👋 Hello, again!
Welcome to this second episode of Mind The Gap. Which is already a special one, because it was birthday week for GDPR! 🎂
That meant we read tons of content on privacy from both technical and policy perspectives: Our birthday boy (they/them) is still attracting mixed reactions, DuckDuckGo was caught in the act, Google is rolling out symmetrical consent in the EU. And to keep your data close(d), we're launching a self-hosted option with the STRM Data Plane.
Hope you enjoy, we're keen to read your feedback - please share it with me and feel free to forward/recommend Mind The Gap or send your tips for episode #3!
-Pim at STRM
My first GDPaRty
My first GDPaRty was in 2018 (I partly stole that joke). It was some 7 weeks before GDPR in Europe would come into effect, and I was in a room full of legal folks and executives in my role as product manager of recommendations and data for an e-commerce marketplace. My domains would be severely impacted by GDPR and guidance was limited so we had interesting discussions (lawyer: "you can't do recommendations anymore". Us: "not so fast, cowboy").
It’s in that room I discovered how large the gap was between the legal/policy view and the engineering and data perspectives. That experience and the following weeks sew the seed for STRM, and although it's been 4 years I sometimes wonder if the world really understands what privacy regulations aim for.
Fact is the digital economy (by design?) moves faster than regulators can keep up and industry has a 1000-fold the capacity in this arms race (which, I've argued before, drives instead of limits innovation!).
Read along for a few examples.
GDPR after 4 years: still attracting mixed reactions
A birthday is always a good moment to reflect, and so NOYB has a few notes on how it's received and understood, while Wired dives into the reasons it's apparently so hard to get Big Tech on its knees with GDPR. I am confident it's definitely not well understood among tech folks with a large Twitter following.
Great timing by the EDPO to prove it has value: in a letter to the European Commission, the data protection board finds new Anti-Money Laundering regulations pose a big threat to civilians (in order to find fraud, you have to inspect data). But those same civilians also expect law enforcement and financial institutions to effectively battle criminal networks. Privacy is, once more, a balancing act.
It's fines, really
One of the interesting perspectives on this is how fines work out. They appear to be a financial risk, but in practice they also put a price on one side of the balancing act - like pricing the business case. Is it simply a profit-loss discussion to the extent of "are we willing to take this (financial) risk"? In reality reputation risks are a much more tangible threat than fines - which are more likely, come unexpected, materialise much quicker and have more direct impact to revenues (albeit perhaps briefly?).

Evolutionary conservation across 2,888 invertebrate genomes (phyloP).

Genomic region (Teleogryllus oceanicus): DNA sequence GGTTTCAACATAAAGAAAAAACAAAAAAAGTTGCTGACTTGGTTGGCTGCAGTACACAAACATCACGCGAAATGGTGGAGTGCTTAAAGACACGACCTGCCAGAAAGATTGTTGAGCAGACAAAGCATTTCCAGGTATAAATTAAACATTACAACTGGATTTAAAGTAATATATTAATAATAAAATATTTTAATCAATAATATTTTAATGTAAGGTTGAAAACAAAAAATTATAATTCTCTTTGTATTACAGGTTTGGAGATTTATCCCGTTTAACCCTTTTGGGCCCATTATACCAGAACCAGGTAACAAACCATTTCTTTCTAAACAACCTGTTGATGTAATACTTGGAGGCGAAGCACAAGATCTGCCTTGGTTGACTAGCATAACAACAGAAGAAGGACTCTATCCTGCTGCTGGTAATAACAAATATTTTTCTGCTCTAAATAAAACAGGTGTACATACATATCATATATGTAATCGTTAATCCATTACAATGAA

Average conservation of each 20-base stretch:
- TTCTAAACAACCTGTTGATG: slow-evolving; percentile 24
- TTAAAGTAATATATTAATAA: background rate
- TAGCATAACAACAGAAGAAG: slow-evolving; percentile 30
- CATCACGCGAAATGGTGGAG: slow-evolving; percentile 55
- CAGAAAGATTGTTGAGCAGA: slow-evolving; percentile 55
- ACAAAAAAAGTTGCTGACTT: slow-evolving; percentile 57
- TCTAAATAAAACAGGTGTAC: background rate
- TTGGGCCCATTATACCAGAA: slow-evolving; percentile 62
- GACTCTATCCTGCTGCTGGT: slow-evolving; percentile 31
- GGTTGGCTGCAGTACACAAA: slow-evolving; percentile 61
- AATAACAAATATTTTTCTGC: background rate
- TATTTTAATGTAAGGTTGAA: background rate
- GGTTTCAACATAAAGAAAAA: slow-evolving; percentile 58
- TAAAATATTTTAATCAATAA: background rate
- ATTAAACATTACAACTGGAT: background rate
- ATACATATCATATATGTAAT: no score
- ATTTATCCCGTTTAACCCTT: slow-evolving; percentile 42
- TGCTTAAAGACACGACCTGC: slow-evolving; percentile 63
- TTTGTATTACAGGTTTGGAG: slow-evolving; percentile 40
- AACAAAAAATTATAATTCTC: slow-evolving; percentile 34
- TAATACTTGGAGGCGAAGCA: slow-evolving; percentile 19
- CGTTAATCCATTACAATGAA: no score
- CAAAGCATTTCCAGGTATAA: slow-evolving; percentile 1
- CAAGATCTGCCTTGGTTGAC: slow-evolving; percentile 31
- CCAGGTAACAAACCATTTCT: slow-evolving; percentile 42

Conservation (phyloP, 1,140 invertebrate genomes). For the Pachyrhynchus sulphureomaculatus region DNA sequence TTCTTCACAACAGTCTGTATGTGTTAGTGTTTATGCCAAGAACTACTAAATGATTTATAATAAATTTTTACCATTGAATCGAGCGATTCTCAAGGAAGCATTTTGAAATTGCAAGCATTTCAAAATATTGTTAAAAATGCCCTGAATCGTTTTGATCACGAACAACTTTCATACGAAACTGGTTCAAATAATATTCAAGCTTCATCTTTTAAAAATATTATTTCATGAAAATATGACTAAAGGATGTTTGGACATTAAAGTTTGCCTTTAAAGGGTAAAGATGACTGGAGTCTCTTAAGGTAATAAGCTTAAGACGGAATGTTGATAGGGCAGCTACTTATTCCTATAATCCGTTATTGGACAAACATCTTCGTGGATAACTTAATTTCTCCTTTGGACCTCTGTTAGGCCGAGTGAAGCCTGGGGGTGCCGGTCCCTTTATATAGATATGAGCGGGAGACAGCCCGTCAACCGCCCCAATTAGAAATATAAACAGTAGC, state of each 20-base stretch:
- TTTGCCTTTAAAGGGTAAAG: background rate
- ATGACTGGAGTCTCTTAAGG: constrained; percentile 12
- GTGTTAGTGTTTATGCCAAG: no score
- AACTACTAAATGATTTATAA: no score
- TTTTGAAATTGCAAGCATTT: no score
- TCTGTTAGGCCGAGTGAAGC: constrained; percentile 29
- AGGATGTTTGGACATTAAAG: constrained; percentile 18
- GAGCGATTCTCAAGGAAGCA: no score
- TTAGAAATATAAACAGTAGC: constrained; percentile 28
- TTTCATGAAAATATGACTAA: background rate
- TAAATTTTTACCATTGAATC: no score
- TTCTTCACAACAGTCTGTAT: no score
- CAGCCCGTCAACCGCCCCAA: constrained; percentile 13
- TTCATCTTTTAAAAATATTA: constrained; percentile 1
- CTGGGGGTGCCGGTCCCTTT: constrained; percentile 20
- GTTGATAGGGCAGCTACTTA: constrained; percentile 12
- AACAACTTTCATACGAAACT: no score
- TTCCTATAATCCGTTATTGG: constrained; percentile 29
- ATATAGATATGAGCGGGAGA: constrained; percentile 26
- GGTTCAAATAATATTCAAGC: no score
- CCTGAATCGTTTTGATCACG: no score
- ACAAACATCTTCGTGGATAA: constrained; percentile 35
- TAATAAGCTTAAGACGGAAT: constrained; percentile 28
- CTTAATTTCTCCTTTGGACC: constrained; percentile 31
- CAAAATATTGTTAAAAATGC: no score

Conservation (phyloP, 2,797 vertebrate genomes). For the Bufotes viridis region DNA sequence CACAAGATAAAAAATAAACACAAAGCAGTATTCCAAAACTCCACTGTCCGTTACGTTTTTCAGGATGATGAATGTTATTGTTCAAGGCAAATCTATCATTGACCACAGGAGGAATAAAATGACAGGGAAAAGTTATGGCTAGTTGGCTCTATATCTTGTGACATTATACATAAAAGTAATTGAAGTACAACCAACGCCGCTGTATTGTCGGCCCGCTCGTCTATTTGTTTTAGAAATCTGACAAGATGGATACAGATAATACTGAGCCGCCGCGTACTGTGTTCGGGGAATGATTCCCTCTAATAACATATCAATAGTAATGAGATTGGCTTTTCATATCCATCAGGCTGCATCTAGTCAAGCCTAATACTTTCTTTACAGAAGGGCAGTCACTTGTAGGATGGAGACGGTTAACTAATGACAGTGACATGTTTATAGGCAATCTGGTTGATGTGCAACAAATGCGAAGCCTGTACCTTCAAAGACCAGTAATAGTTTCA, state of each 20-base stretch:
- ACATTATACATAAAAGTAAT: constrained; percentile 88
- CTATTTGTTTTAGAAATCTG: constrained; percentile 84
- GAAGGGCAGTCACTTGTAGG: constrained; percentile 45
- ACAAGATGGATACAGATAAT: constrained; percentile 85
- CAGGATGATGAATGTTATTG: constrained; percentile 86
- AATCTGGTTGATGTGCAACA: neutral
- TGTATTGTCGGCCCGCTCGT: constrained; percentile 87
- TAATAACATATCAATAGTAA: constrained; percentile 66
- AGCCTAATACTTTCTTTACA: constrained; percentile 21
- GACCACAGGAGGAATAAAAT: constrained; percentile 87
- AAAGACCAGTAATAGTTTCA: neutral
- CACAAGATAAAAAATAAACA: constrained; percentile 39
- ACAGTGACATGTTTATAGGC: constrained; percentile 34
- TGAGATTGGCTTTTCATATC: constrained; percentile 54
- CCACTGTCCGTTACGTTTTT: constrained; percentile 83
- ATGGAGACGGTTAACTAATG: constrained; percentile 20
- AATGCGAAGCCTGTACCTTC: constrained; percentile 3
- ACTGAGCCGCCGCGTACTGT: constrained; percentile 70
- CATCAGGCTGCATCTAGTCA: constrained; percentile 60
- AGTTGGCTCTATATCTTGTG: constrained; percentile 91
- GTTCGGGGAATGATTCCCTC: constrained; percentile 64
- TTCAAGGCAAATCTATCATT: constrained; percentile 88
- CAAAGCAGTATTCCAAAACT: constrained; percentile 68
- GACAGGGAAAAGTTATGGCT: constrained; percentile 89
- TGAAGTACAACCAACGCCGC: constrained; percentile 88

If only there would be real personal risk involved in misusing data for corporate gains (Zuckerberg is being sued over Cambridge Analytica).
A Few Good Ducks?
DuckDuckGo is both the weirdest name for a business I know and my favourite search app (I wanted to rebrand STRM as Private Parts but my co-founder Bart wouldn't let me).
But are they a 100% pro-privacy? In what seems to be at least an expensive PR slip, founder Weinberg raises suspicions about how DuckDuckGo is monetising. The issue: a reference to an agreement of DuckDuckGo not blocking Microsoft tracking because of a contract they aren't allowed to talk about...
Weinberg responded, and it mainly shows how hard it is to balance a mission with scaling out to a sustainable business. I can't assess from my position if this is a deal with the devil (in privacy terms). I do know a deal that would only share anonymous data with Microsoft would certainly look better than this one.
Google introduces symmetrical consent in the EU
On to that other Big Five giant (and contrary to my argument about the effectiveness of fines):
Europe is getting symmetrical cookie choices for Google services, following a bunch of fines from EU Data Protection Authorities.
Google is collecting a lot of them (fines) by now, but the relevant ones center around “asymmetrical” consent choices, where acceptance was one click but rejecting specific consent required selecting them one by one. As a product manager I’d call that intended friction, and at scale it will lead to many more default choices (accept) than declines. Which is beneficial if you sell ads based on data for a living...
This is a good move, and will probably help drive more “symmetrical” choices in consent across many consent options. But Google is, per their own words, all about privacy. And a choice to share or not share data is a privacy essential.
So why isn’t this being rolled out across the world, Google?
Back to my own department: release news!
This one is a bit more technical. Keywords:
For the past months, we've been working on splitting our platform in such a way that all components that contain or touch sensitive (customer) data can be run inside a customer's cloud instead of as a SaaS solution. This has important benefits for security and privacy we list in the post below.
If you see it in action, it's magic. We never sold STRM as being machine learning or data science, although it’s place in ML and DS stacks is very clear. I was in machine learning, but seeing the
STRM Data Plane being pulled up automagically once an instruction chart is submitted is the closest thing to “artificial intelligence” I have personally been part of.
Head over to the blog for the full introduction: